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@oosterwal: You're right, it's common. Additionally, the language is quite intentionally marketed to scientists and engineers as easy to learn. Kept to small programs, this is true. As programs require more sophistication, code tends to creep rather spectacularly out of control. (Edit: Not due to the language as such, but to the well intentioned users. Full disclosure: I'm a scientist some days:) –  Joe Zoller Feb 27 '11 at 3:04

Yahoo! Pipes is probably a perfect example of a graphical language of the type you're describing; you drag-and-drop primitives (everything from data sources that you act on, to loops and conditionals) to produce a flow of information through the system.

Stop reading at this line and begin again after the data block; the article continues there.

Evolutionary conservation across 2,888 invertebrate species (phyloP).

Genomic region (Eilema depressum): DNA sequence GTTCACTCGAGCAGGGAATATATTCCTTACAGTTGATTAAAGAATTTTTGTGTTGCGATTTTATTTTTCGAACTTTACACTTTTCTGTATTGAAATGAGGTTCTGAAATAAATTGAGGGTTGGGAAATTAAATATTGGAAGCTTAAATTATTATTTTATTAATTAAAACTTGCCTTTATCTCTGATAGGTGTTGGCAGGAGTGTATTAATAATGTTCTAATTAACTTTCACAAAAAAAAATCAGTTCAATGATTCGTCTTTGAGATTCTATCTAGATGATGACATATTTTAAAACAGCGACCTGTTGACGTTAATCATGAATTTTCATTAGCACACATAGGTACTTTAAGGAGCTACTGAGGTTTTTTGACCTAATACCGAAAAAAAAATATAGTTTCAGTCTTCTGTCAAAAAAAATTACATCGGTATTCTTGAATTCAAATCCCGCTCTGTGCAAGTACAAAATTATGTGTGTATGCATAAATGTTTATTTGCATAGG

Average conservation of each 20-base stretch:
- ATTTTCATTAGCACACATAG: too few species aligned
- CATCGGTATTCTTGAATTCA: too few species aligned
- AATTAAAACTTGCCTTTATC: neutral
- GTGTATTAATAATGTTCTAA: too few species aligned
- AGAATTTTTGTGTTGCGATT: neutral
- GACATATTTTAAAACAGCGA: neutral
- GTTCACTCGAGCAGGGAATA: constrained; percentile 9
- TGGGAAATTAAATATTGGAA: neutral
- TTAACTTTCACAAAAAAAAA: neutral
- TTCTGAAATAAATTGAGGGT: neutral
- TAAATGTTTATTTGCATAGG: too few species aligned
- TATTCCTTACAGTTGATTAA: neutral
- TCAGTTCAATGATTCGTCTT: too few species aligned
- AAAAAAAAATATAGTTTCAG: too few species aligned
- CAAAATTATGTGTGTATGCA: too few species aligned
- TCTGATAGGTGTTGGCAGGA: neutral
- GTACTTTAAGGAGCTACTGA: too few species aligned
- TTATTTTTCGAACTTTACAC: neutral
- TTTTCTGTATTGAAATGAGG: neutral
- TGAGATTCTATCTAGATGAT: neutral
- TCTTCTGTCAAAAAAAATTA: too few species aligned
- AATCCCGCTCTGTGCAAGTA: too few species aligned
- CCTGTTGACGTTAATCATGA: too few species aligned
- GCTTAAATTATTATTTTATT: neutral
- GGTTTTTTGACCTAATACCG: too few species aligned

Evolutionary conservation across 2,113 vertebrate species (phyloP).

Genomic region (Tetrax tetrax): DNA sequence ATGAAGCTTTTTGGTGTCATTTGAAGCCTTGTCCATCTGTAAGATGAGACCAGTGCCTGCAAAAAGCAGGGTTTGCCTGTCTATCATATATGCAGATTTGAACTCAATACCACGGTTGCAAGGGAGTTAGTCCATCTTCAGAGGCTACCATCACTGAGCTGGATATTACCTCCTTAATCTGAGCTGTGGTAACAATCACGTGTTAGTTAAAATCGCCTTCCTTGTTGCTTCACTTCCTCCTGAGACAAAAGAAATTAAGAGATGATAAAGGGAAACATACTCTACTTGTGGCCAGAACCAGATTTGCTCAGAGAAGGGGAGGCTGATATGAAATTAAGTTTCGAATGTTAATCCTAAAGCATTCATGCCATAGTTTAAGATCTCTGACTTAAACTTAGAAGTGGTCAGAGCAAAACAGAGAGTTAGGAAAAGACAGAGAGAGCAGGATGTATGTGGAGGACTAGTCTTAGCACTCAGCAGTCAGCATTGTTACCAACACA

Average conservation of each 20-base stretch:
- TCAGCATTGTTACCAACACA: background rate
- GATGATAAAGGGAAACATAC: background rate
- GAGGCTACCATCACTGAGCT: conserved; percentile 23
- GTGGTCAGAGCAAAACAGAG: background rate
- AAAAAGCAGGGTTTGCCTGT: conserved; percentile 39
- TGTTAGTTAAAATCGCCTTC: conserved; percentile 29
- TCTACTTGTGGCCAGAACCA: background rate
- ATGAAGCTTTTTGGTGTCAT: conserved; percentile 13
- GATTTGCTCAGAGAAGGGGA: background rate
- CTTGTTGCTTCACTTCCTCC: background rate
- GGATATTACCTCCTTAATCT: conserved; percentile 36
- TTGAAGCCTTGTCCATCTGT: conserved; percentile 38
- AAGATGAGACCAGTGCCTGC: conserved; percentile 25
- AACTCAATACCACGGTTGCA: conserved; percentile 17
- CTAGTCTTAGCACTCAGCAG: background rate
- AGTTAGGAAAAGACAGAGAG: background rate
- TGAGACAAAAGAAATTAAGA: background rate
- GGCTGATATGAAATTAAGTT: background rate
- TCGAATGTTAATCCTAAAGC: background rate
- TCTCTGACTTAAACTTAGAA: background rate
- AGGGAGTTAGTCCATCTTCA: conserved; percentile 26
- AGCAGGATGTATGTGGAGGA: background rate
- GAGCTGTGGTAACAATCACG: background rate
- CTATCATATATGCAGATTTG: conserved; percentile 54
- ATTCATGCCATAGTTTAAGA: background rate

It's highly domain-specific, but that's mostly the point; Pipes is data-centric, making visualization (rather than expression) paramount. Similarly, tutorial environments like Scratch or Sprog! emphasize the visualization of what you're working on as a learning aid; data-entry efficiency is a much lower priority in that domain.

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If more amateur web app developers knew about Pipes, the world would be a better place. +1 –  Sparr Dec 6 '10 at 8:29

The best drag and drop programming system i've seen is for the Lego Mindstorms NXT robots.

This allows you to do some quite amazing things, controlling some quite intricate functionality.

However at some point it does break down, and you need to revert to another system.
See this article: http://www.wired.com/geekdad/2007/11/the-best-progra/

It's possible though, that if this was improved, and different scenarios where catered for, the need for this would become less and less.